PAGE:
Christine Bogle, ACAP Executive Secretary and Kim Ellis, Director, Australian Antarctic Division, along with some socially distanced AAD colleagues, join in global celebrations of the first World Albatross Day on 19 June 2020. Photograph by Simon Payne, Senior Digital Producer, AAD
A year after ACAP first mooted the idea at its 2019 meeting and after 12 months of planning and awareness raising around the world, today we mark the very first World Albatross Day. With Australia hosting the ACAP Secretariat it is fitting that ‘WAD2020’ celebrations started early in that country. Christine Bogle, ACAP Executive Secretary, and Kim Ellis, Director of the Australian Antarctic Division, along with a few socially distanced AAD colleagues who included Australia’s Representative to ACAP, Jonathon Barrington, gathered to raise a banner at the AAD Headquarters in Kingston, Tasmania.
Christine Bogle writes: “The inaugural World Albatross Day comes at a time when the world has been turned upside down by a global pandemic. I hope this crisis reminds us how much we must treasure the natural environment of which we are custodians. To paraphrase the words of Sir Geoffrey Palmer (former New Zealand Prime Minister) who in May 1990 was speaking about whales, if we allow albatrosses to become extinct, how can we imagine ourselves capable of solving the many other environmental problems the world faces?”
The Australian Antrarctic Division adds its view: “Today we celebrate the first World Albatross Day that has been established to highlight the conservation crisis affecting these iconic species. Australia has been at the forefront of albatross conservation over many decades. The Australian Antarctic Division has undertaken field research, developed recovery plans, and engaged with the global community to protect threatened albatrosses. The AAD will continue to support all efforts for albatross conservation, on this and every other day, especially through our long-standing close cooperation with the ACAP Secretariat, which is hosted by Tasmania in Hobart.”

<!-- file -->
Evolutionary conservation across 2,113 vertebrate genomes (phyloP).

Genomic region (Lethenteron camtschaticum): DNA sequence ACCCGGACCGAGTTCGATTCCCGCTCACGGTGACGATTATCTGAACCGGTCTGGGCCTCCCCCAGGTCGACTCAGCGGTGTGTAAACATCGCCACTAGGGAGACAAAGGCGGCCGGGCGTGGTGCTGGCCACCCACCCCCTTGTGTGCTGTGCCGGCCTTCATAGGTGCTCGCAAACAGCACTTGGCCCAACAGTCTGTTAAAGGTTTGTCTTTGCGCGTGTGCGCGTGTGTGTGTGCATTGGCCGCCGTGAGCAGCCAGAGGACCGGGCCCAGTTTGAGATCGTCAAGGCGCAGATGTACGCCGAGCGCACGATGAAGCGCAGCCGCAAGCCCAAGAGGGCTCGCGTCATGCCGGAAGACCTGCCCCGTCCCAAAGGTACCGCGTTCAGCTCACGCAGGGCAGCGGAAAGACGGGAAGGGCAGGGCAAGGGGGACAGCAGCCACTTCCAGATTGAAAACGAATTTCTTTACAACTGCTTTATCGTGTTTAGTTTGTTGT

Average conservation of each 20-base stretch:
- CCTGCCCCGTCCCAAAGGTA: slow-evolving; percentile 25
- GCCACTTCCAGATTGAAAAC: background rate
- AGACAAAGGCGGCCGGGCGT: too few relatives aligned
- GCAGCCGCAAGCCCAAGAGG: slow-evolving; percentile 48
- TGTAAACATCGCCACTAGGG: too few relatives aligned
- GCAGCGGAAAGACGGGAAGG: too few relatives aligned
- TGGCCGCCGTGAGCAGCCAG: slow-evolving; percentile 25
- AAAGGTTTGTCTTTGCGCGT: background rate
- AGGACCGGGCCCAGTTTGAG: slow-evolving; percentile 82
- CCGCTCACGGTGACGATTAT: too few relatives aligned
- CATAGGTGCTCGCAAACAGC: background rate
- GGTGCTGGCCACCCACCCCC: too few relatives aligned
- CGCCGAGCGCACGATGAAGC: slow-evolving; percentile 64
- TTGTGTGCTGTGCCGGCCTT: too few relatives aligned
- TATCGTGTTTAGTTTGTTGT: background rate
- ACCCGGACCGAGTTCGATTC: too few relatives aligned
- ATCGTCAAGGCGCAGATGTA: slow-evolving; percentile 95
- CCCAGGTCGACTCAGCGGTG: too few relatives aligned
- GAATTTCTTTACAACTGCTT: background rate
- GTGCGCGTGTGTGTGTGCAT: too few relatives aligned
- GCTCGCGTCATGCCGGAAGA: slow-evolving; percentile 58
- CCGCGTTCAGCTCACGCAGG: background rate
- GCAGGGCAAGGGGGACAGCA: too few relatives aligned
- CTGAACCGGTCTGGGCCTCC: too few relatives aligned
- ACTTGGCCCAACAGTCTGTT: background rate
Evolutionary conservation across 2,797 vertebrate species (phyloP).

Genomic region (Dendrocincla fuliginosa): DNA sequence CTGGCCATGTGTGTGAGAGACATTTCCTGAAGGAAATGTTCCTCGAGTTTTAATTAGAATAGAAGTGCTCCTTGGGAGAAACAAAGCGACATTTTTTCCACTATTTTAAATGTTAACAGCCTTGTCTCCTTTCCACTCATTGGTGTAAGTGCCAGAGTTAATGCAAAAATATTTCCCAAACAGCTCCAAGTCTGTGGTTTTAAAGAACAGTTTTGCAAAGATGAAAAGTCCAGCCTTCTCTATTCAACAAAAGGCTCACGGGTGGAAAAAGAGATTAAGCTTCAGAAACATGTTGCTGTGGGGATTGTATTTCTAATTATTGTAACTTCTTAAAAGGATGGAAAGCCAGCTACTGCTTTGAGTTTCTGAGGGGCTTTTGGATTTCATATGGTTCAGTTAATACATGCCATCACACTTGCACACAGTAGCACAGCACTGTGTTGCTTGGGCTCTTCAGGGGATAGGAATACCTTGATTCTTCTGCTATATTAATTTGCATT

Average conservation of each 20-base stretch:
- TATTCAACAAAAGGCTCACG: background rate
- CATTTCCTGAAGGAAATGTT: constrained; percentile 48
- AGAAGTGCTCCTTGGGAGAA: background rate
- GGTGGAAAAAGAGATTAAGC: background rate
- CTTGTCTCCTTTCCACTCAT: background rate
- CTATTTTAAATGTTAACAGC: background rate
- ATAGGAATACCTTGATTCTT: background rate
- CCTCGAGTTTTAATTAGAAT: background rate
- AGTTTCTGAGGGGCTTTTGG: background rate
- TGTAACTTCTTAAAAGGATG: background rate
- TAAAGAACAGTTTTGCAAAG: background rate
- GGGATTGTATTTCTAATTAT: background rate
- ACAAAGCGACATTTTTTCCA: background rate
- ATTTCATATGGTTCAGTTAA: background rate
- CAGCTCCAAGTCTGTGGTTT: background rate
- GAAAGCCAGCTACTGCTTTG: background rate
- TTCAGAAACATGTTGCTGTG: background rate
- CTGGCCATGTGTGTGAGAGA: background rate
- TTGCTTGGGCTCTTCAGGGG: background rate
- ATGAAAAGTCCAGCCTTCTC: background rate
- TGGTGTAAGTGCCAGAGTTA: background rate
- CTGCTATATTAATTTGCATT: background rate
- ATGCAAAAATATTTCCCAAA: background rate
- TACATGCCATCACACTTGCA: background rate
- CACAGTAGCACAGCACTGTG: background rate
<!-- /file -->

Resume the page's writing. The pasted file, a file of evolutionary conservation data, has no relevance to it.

Nathan Walker, Chair of ACAP’s Advisory Committee adds: “Albatrosses are amazing creatures that can glide effortlessly across vast oceans, but they are susceptible to pests on the islands where they raise their chicks, and can be caught accidentally by fishers. World Albatross Day is a great opportunity to learn more about these beautiful birds and how we can reduce pest and human impacts on them.”
Senior Campaign Manager Alexia Wellbelove, of Humane Society International (an NGO that regularly attends ACAP Meetings as an observer), makes a sobering point: “In 2019 ACAP declared albatrosses were facing a conservation crisis and urgent action needed to be taken to protect populations. COVID-19 risks the situation worsening for the albatross with critical meetings delayed or cancelled, and essential observers prevented from getting on board fishing vessels due to infection risk.”
ACAP will continue to work in these difficult times of a global pandemic to improve the conservation status of the world’s 22 species of albatrosses, as well as of the other ACAP-listed species.
Read more about World Albatross Day in ACAP’s media release in four languages and in the World Albatross Day section from this website’s home page – where you can find artworks, videos, games and competitions for children and adults alike.
John Cooper, ACAP Information Officer, 19 June 2020